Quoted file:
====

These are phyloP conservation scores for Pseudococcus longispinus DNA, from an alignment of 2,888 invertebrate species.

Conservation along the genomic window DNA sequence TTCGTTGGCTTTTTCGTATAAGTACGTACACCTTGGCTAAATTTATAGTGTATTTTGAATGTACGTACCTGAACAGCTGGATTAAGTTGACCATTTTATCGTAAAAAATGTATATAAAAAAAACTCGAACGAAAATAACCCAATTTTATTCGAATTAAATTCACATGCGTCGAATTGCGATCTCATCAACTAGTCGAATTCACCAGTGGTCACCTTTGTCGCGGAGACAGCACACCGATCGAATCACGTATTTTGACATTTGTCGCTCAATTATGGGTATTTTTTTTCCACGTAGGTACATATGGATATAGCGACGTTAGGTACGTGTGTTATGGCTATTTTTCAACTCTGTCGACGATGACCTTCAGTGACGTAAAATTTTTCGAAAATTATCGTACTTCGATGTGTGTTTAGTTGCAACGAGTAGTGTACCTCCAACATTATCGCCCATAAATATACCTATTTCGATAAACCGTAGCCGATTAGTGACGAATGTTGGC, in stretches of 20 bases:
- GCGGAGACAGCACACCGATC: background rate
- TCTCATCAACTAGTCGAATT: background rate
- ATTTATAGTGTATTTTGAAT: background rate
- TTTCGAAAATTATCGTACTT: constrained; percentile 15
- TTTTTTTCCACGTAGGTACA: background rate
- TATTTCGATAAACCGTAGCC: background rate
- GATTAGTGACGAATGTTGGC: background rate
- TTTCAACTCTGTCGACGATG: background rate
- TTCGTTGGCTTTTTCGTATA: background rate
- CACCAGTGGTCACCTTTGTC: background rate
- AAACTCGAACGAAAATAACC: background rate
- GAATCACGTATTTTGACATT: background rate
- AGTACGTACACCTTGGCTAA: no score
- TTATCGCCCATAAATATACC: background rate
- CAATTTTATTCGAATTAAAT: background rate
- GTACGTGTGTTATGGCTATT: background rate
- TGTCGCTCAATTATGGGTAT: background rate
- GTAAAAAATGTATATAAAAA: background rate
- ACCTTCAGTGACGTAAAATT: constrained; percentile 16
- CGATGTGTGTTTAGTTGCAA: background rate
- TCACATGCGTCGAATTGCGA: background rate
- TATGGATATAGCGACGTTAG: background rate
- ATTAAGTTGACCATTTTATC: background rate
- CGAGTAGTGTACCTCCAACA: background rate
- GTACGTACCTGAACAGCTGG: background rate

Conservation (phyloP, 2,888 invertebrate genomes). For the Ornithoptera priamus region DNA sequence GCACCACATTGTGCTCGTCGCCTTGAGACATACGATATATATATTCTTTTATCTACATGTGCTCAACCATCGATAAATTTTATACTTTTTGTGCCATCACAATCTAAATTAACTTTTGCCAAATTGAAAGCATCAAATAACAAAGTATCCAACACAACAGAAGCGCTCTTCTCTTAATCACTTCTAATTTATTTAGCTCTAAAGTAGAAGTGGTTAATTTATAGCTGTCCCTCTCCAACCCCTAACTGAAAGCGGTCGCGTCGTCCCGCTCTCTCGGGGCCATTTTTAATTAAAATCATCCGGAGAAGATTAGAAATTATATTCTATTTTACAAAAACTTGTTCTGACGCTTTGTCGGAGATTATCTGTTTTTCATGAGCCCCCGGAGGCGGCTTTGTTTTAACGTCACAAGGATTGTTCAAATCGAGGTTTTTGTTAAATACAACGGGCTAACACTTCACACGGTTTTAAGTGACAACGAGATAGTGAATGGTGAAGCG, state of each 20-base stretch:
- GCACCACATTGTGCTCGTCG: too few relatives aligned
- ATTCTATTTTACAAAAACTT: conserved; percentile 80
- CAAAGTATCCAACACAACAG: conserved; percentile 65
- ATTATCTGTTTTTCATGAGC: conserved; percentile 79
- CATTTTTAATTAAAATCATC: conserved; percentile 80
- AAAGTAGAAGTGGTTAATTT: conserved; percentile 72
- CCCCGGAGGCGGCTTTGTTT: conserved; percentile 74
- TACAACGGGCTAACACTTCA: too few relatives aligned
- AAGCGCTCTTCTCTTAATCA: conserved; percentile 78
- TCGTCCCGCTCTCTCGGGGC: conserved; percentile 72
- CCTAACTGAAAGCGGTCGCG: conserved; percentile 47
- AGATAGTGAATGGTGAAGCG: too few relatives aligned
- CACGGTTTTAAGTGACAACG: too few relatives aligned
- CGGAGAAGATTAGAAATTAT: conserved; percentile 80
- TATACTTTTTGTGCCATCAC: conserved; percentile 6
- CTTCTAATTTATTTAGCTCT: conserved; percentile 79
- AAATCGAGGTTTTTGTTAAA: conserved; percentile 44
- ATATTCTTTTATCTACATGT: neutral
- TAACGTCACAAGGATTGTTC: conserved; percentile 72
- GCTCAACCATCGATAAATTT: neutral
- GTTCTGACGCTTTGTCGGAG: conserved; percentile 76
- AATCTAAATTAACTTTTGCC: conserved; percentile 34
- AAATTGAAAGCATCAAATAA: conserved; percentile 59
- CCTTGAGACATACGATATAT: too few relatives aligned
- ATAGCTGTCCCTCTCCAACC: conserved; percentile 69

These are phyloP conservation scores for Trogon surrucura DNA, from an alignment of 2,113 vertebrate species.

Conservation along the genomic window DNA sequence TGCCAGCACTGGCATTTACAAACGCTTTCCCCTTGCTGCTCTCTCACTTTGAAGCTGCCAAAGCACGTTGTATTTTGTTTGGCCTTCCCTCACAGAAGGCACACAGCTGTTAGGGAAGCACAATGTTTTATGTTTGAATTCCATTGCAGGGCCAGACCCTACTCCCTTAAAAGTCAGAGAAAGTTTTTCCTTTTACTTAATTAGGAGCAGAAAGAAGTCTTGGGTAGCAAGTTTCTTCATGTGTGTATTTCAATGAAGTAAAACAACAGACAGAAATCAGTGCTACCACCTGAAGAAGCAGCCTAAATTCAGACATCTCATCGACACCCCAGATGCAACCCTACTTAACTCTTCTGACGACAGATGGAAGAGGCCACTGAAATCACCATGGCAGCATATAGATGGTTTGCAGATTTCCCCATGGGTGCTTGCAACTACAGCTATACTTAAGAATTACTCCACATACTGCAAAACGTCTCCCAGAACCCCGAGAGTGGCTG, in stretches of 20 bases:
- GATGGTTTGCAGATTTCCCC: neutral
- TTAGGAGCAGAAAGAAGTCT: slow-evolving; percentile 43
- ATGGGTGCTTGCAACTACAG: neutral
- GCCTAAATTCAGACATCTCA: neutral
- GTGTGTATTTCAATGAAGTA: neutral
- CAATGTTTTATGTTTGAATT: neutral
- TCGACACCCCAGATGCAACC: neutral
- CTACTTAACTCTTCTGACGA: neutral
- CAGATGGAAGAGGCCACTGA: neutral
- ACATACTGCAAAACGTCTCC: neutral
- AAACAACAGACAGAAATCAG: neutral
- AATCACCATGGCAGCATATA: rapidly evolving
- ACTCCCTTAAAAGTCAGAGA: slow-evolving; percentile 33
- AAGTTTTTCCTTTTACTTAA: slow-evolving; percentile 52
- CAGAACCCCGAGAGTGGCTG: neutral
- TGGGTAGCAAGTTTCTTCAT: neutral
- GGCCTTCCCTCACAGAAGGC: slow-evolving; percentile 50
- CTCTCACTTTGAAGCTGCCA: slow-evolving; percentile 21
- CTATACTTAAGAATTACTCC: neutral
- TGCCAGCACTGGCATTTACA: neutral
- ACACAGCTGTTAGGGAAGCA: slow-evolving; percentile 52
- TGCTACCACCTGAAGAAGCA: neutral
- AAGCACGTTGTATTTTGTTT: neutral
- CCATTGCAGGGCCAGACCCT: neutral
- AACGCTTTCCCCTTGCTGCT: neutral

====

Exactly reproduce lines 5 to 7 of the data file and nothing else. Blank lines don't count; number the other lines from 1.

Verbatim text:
- ATTTATAGTGTATTTTGAAT: background rate
- TTTCGAAAATTATCGTACTT: constrained; percentile 15
- TTTTTTTCCACGTAGGTACA: background rate